Until the Railway line closed in 1965 the embankments were
mostly grassed and kept open by clearing,
grazing and regular cinder fires. Since the closure a scrub layer
and immature woodland has established over most of its
The predominant species are oak, ask, hawthorn and sallow with
sycamore, birch and elm. One significant exception to this is at
the Himley to Holbeache section. There is along stretch of Corsican
Pines which were planted so that the Earl of Dudley's view from
Himley Hall was not spoilt by the sight of the trains. Other
features include the heathland plants, flower rich glades, streams
and watercourses plus bare sandstone cuttings.
A substantial resident bird population can be found which is
largely characteristic of woodland or open farm land. In winter,
migrants from northern Europe are found such as Redwings,
Fieldfare, Redpoll, Siskin and Brambling. Spring brings the
Blackcap, Garden Warbler, Chiff Chaff, Willow Warbler and
Whitethroat. Birds of prey such as Sparrow Hawk, Kestral, Barn Owl,
Buzzard, Tawny Owl and little owl have all been recorded.
Lapwing and Skylark were once common singing and displaying,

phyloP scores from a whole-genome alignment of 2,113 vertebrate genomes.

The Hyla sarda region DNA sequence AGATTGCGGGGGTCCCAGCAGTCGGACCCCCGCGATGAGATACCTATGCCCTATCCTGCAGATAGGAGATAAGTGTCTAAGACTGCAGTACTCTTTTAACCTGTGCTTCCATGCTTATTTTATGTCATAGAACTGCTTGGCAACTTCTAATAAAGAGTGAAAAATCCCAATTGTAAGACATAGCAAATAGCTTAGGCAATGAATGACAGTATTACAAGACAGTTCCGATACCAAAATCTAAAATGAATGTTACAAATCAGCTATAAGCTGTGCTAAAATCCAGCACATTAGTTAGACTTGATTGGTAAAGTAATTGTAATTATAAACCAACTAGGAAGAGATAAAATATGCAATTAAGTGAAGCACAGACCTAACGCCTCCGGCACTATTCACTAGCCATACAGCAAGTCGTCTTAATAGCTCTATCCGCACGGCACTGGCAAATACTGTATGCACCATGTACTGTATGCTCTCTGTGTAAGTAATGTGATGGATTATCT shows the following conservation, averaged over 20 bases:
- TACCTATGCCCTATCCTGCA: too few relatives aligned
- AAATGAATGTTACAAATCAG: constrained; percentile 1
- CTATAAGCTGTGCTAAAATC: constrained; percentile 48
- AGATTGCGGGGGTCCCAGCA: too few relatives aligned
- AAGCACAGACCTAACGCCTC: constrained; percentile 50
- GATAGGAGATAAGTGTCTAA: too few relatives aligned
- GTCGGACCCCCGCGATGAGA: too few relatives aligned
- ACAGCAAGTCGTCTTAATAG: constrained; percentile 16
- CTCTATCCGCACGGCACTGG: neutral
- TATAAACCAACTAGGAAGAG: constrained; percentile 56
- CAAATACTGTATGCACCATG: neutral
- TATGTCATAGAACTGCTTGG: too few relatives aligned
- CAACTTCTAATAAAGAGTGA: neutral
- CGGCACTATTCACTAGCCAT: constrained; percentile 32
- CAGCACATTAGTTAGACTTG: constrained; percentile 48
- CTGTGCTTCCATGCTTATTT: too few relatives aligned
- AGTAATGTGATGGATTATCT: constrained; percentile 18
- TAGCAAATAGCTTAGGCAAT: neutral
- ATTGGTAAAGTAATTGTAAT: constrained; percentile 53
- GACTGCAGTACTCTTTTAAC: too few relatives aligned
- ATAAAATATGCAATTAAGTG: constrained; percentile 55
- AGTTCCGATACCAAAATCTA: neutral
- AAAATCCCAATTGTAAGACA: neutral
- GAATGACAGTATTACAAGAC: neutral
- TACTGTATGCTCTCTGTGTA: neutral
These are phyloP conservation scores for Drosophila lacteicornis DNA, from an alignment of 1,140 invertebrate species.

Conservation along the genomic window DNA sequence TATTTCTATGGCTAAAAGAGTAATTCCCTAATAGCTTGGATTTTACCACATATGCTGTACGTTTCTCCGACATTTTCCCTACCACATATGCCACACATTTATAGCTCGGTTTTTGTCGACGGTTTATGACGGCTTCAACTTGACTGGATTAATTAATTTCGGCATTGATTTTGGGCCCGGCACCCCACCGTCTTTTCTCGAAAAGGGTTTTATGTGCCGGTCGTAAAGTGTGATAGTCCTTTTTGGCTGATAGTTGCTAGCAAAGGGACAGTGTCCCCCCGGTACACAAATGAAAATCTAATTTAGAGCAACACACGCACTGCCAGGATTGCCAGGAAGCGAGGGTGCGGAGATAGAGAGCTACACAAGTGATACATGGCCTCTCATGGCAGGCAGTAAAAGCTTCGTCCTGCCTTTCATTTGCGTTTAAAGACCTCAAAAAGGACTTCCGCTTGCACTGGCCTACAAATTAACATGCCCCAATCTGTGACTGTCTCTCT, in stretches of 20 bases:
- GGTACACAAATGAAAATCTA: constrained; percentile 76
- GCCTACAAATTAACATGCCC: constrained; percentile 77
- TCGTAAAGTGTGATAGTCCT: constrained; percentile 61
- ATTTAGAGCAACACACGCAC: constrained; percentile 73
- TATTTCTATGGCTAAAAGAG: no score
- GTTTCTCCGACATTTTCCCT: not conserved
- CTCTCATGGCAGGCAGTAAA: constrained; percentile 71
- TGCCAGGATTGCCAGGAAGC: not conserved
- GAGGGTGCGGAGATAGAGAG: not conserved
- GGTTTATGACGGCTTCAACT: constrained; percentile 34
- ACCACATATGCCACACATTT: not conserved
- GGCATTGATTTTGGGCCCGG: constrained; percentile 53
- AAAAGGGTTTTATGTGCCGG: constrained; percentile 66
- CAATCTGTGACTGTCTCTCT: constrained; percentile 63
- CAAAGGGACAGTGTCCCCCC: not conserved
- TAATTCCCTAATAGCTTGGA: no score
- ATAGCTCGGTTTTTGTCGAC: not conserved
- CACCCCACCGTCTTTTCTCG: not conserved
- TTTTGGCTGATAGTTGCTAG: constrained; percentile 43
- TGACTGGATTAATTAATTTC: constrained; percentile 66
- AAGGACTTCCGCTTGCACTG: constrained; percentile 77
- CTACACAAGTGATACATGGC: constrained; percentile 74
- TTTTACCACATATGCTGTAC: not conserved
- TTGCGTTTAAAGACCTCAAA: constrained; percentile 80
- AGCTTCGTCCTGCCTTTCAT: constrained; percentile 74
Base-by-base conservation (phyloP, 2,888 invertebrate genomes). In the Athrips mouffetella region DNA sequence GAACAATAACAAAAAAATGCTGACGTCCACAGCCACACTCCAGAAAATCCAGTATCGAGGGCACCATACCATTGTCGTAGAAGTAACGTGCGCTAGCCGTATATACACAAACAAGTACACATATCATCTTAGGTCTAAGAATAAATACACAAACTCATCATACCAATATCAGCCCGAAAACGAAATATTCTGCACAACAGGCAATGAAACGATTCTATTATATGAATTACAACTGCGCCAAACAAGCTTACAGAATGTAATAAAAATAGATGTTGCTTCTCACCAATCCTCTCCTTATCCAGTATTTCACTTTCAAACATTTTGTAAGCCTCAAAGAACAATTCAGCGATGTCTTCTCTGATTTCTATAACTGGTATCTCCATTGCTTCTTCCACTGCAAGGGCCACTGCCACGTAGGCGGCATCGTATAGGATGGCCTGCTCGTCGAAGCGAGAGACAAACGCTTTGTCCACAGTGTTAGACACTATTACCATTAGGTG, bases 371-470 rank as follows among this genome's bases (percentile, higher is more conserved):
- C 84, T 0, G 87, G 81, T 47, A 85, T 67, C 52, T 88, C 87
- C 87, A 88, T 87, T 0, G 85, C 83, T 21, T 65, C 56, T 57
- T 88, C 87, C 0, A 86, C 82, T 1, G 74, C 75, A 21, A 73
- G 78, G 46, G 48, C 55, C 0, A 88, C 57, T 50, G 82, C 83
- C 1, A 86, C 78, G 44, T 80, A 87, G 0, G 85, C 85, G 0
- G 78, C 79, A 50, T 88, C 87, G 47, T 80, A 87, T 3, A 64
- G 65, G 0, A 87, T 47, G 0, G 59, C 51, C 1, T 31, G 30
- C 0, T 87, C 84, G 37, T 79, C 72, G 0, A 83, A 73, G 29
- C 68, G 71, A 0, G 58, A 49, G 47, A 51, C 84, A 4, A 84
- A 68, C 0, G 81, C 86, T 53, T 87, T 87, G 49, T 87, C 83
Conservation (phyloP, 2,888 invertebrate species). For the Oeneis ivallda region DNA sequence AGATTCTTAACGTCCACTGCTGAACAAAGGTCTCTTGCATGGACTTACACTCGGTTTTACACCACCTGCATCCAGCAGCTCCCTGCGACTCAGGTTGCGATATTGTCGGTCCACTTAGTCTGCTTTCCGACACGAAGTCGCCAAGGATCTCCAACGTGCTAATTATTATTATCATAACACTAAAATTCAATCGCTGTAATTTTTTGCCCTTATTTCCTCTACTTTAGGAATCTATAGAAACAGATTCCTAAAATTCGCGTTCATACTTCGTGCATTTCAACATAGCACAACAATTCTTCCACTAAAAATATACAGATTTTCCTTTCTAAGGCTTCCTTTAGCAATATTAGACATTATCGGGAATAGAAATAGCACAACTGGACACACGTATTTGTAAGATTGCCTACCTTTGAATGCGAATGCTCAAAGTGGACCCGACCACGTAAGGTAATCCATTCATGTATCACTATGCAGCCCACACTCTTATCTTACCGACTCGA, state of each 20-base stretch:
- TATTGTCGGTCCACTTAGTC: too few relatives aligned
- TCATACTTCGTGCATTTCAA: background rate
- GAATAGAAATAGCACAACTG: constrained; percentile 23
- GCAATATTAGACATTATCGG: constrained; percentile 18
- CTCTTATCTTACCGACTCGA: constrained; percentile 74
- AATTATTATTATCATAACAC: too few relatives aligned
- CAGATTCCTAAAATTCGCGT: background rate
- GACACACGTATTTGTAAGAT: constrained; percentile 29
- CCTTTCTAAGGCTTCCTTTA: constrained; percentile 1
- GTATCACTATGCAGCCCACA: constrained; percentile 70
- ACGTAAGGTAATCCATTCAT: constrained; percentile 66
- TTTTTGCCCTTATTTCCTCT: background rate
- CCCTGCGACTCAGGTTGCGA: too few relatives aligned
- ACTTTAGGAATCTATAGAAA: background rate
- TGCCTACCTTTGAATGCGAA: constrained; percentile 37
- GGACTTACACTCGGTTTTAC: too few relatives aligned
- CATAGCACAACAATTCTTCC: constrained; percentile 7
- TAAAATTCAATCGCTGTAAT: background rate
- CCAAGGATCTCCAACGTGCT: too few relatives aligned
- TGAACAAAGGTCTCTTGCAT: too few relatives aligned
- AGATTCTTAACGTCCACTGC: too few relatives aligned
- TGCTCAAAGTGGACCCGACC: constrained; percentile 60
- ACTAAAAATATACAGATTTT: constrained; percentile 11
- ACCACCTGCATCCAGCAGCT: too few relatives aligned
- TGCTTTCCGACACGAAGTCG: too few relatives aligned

especially near Orton. However national decline in these species
due to modern agricultural practices mean you have to be a bit
luckier to see them these days. Linnets nest in the cuttings where
the Gorse grows, whilst common Whitethroat and Yellow Hammers bread
in the scrubby areas. In Winter large flocks of finches such as
Greenfinch, Chaffinch, Tree Sparrow and Goldfinch congregate in
neighbouring fields. The occasional
Brambling may be seen with these flocks.
Over 280 species of wild plants have been recorded, including
some local rarities. Some of the more significant and rare include
the Early Purple Orchid near Castlecroft and Ploughman's Spikenard
near Lower Penn. Most common mammals frequent the area including
mice and voles. Badger frequent the walks as do fox, stoats, and
weasels. Even polecat have been noted.
There is a good record of 22 species of butterfly such as
Speckled Wood, Small Tortoiseshell, Peacock, Brimstone and large
white. It also includes the scarce Purple Hairstreak. This is very
difficult to see due to its habit of flitting in the tops of oak
trees in July and August.
The walk as a whole is managed as a 'Woodland Ride' for its
whole length. This is a feature of managed woodlands where a track
is bordered by mown grass, scrub and then woodland. This is perfect
for butterflies allowing shelter from the wind, sunny spots plus
food plants for the caterpillars and nectar for the adults. Indeed
the whole in line now forms and excellent shelterbelt and green
corridor through the intensively managed agricultural area and also
the urban area of Wombourne.
The site is managed by Leisure Services and its ranger
service. The diversity and range of habitats is managed to
improve the potential for wildlife and creating a beautiful and
pleasing feature of the South Staffordshire Landscape.
If you wish to discuss the wildlife or the management of the
Railway Walk then please contact the rangers on 01902 882605.